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Meet a Sea Turtle

Here’s a good article on the beloved sea turtle from Hawaii.com.  Our snorkel tours are the best opportunities to view the beautiful sea life on the Big island.

It’s as common to see a giant Green Sea Turtle as it is rare to catch a look at the nearly extinct Hawksbill Sea Turtle. Both species are considered endangered, but the Hawaiian hawksbill population is estimated at less than 30 nesting turtles. Named for its sharp, beaklike mouth, a hawksbill can weigh up to 270 pounds, much smaller than the hulking green sea turtle, which sometimes weighs in at 400 pounds. Hawksbill turtles are known for their beautiful exterior shell, often referred to as “tortoise shell,” which was exploited for many years by the fashion industry and has driven the species almost to extinction.

In an effort to educate people about this little known and critically endangered species, the Snorkel Bob Foundation has produced an award-winning film called “Hawksbill Babies at Oneloa.” The film shows a rare daylight hatching. A stand-alone version of the dvd, introduced by Snorkel Bob, is free to educators on the condition that the dvd is shown to 50 students and/or friends. Copies are available at snorkelbob.com.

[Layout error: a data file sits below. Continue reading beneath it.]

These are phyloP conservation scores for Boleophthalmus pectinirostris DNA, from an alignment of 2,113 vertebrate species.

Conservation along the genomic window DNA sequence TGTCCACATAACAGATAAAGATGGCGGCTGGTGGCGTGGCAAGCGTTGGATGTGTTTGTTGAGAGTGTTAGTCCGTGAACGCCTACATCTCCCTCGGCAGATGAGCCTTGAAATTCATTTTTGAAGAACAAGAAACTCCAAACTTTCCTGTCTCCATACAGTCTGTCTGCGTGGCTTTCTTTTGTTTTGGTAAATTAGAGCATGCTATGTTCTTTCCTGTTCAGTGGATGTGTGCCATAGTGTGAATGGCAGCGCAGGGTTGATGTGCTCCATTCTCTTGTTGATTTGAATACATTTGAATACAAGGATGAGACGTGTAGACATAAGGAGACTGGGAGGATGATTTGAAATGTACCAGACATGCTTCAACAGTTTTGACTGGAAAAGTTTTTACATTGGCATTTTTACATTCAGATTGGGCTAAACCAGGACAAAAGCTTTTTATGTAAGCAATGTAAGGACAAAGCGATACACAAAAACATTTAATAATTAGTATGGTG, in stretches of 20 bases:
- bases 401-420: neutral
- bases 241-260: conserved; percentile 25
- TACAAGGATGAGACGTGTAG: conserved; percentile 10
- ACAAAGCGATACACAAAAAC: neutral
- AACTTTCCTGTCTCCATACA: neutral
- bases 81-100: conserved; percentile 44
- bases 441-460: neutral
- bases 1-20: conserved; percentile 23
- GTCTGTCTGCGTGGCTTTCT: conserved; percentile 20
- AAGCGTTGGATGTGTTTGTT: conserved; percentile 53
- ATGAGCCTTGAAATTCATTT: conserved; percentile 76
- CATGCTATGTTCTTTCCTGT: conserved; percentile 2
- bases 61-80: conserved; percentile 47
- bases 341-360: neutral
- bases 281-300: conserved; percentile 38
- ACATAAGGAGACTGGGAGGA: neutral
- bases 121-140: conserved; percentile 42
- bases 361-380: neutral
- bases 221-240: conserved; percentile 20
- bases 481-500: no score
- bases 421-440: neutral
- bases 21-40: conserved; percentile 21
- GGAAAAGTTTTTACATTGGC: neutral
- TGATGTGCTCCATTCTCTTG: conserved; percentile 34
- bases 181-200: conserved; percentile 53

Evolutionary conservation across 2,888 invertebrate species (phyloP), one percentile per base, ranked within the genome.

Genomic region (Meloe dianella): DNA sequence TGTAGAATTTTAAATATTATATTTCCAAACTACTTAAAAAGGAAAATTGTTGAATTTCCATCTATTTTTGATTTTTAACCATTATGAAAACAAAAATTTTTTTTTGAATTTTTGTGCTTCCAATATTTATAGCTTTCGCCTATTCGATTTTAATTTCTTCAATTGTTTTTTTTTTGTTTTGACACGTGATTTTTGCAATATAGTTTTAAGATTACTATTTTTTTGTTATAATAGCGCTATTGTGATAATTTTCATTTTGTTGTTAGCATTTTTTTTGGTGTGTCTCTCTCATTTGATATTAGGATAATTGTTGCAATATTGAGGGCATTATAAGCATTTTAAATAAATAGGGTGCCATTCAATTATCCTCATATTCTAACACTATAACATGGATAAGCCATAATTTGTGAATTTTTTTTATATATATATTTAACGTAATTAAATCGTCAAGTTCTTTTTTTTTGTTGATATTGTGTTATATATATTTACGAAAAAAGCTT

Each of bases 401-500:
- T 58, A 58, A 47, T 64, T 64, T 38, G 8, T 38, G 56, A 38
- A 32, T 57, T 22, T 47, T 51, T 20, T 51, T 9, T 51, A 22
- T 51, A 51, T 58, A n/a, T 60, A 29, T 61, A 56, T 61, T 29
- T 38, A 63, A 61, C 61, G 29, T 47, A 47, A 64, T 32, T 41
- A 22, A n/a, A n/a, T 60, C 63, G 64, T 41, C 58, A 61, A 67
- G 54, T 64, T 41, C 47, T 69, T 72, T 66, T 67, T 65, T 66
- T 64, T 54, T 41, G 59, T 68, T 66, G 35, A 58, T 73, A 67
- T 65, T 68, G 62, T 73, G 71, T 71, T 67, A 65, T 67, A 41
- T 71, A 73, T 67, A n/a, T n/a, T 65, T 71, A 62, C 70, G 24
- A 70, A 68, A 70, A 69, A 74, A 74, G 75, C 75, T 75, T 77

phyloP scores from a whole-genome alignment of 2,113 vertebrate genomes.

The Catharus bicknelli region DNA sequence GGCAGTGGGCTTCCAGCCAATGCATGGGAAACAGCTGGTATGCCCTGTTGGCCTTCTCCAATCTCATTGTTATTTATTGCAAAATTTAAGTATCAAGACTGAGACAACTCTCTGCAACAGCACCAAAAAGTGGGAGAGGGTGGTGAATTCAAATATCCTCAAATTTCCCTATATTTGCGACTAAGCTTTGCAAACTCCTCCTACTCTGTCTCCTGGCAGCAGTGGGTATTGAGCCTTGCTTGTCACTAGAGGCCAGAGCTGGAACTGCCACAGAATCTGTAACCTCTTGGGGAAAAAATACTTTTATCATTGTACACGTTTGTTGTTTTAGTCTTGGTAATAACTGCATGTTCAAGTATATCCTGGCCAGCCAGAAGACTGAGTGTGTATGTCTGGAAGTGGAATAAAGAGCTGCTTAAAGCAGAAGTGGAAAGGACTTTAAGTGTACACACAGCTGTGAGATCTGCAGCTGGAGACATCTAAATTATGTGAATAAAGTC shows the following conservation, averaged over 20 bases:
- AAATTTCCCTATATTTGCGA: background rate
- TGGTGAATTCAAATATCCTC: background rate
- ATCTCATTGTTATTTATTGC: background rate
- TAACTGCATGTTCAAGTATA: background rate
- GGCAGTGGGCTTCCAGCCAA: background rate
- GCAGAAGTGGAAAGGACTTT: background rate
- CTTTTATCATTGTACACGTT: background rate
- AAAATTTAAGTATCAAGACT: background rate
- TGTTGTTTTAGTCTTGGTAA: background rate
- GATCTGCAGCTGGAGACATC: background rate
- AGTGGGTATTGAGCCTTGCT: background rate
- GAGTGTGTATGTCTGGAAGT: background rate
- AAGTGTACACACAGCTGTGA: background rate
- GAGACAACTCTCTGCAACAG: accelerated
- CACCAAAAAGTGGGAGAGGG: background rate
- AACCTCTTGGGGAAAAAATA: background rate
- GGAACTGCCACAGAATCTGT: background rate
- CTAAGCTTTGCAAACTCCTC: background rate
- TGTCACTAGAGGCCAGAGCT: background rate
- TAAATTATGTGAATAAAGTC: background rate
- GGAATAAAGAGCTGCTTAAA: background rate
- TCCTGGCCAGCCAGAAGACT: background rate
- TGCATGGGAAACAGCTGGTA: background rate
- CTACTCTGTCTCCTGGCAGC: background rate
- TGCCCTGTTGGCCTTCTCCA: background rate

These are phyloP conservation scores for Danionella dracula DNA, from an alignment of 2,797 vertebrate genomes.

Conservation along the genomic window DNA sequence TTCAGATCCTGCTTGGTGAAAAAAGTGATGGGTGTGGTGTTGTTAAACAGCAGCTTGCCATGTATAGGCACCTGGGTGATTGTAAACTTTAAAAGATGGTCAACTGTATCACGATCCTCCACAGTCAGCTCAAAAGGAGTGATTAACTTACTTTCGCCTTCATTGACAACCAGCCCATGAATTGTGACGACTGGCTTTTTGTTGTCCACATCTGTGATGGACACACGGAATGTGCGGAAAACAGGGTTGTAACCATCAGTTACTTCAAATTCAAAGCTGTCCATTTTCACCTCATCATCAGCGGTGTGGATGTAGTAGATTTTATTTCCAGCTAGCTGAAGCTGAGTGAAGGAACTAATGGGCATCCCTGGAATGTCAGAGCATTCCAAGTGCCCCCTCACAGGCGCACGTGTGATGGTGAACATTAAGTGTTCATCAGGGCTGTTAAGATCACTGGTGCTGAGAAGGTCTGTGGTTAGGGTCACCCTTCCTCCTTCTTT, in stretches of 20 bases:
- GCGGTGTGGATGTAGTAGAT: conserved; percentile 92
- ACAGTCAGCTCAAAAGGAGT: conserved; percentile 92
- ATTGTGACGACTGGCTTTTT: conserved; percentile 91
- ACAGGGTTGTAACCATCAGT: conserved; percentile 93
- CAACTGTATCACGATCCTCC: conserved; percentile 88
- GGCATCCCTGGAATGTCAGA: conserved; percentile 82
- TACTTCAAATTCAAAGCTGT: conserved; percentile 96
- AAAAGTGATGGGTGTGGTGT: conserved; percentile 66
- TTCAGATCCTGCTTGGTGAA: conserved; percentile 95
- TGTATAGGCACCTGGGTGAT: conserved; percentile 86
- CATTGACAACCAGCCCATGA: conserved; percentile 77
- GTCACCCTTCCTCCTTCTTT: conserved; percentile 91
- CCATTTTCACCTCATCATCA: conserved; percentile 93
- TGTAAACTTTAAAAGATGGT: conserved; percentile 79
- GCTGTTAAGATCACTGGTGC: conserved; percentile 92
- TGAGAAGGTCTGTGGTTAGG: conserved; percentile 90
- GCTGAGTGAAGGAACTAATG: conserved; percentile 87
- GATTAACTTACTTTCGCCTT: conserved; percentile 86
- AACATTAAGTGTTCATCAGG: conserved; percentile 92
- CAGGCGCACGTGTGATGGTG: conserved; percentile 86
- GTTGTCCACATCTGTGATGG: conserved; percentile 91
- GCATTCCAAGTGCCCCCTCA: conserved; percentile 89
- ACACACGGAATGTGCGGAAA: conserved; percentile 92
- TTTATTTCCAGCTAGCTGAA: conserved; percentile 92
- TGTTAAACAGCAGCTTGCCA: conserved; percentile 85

Kahalu’u Beach Park, about six miles south of Kailua-Kona on Ali’i Drive, is a good place to come face-to-face with sea turtles. They also are commonly seen at Honaunau Bay near the Place of Refuge.

Green Sea Turtles, unlike the Hawksbills, are often featured in films about Hawaii, and regularly appear live on ocean excursions. Watch for them feeding on seaweed that grows on the rocks in shallow areas. Called honu in Hawaiian, the turtles are referred to as green not for the color of the algae growing on their backs, but for the color of their meat. Yep, it’s green.

It is believed that Hawaiian Green Sea Turtles can live up to 80 years and most don’t reach sexual maturity until they are about 25 years old, sometimes taking twice that long. Turtles, like salmon, return to where they were hatched to lay their eggs. Every second or third year, turtles migrate hundreds of miles to nest. Each female will lay two or three clutches of 100 to 110 eggs each before swimming back to its favorite resting and feeding area in the protected waters of the inshore reef.

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